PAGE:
The milling machine used at this site had 3560 hours on the machine at the beginning of the site visit. It was equipped with water spray nozzles at three places, including dr spraying nozzles, primary conveyor spraying nozzles, and material transfer conveying nozzles. There were 18 flat fan spray nozzles (UniJet® model 11005 SS, Spraying Systems Co., Wheaton, IL) mounted on a spray bar in the cutter drum housing. This type of nozzle was used at all of the installations on this milL. The first thee nozzles on the cutter drum spray bar were mounted 2 inches (in) apart, the third and fourth nozzle were mounted 3 % in apart, and the remaining nozzles were 5 1/2 in. apart. The cutter drum extension was served by a separate spray bar equipped with thee nozzles. The first two nozzles were 2in apart, while the second and third nozzle were 5 1/2 in apart. There were a total of nine nozzles at the primary conveyor, installed at the transition from the cutter drum to the primary conveyor; four were mounted on each side and one on the extension. These nozzles were 1 foot apart. There were two nozzles mounted above the material transfer conveyor at the transition from the primary conveyor. Those nozzles were 32 in apart. New nozzles were installed on the evening before the first sampling day. The water pump for the spraying system is rated at 40 L/min (10.6 gallons) of water at 3 1/2 bar (51 psi).

The 8 ft 6 in wide cutter drum held 193 bits arranged in a helical coil around the drum. The drum and holders were in factory spec condition, with 50 hrs on the holders. New bits were installed on the evening before the first sampling day, and were changed several times during the next two days. The dr rotation was measured and found to agree with the manufacturer's specification of92.8 rpm.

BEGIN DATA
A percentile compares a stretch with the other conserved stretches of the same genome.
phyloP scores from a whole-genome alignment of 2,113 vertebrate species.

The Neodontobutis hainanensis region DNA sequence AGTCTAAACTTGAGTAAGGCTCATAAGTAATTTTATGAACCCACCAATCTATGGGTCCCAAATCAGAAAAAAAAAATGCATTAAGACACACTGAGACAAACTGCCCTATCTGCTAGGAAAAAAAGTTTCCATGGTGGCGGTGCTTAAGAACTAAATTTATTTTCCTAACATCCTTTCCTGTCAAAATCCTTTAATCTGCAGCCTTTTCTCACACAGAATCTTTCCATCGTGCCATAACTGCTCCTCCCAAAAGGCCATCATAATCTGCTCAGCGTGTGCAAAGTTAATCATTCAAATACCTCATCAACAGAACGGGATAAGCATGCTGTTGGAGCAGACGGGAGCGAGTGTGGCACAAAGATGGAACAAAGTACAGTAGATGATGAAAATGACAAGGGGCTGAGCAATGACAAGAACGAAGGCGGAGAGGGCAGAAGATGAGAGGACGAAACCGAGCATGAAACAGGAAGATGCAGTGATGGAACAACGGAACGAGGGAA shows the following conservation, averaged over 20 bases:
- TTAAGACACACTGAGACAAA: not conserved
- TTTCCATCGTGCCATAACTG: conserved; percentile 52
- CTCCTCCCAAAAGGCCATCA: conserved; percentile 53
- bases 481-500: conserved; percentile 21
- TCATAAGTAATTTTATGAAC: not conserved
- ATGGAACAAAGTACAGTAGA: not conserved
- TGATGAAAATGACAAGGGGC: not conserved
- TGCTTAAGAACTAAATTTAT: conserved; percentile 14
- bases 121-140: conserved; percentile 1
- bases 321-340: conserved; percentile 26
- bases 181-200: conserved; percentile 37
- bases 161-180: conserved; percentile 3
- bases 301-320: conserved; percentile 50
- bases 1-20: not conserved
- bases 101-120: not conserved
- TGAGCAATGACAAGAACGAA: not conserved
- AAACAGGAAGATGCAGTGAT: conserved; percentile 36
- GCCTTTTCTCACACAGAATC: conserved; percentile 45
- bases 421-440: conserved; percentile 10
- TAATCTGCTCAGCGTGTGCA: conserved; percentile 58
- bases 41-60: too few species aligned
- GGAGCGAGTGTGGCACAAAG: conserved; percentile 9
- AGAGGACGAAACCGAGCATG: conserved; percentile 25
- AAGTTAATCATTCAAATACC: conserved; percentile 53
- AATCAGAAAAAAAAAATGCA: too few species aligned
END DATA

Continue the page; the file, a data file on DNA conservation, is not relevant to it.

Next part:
Personal protective equipment and work practices
The milling crew members wore hard hats (except the operator), safety glasses, and traffic safety vests. The operator was the only employee who spent all of his time on the mil, operating the mil from either the right or left side of the operator's station. The foreman spent the majority of the first day operating the rear controls, while the third crewman performed tasks such as operating a skid-steer loader and daring the water truck (Figure 6). However, in the afternoon, the foreman operated the skid steer loader while the third crewman ran the rear controls. For the most par, the skid-steer loader was not operated near the milling machine on the first day. On one occasion a road grader passed by, and for a brief period in the afternoon, milling took place alongside a field while a farmer was running a combine. On the second day, the skid-steer loader was idle for the majority of the day and the third crew member spent most of the day running one of the rear controls. The foreman left the mill periodically to attend to matters such as truck scheduling. On both days, the trucks assigned to take away the milled material drove on the paved portion of the road, until that was no longer possible, lessening the potential of dust being generated by the trucks as they passed the milling machine.

Respirable dust and crystalline silica sampling results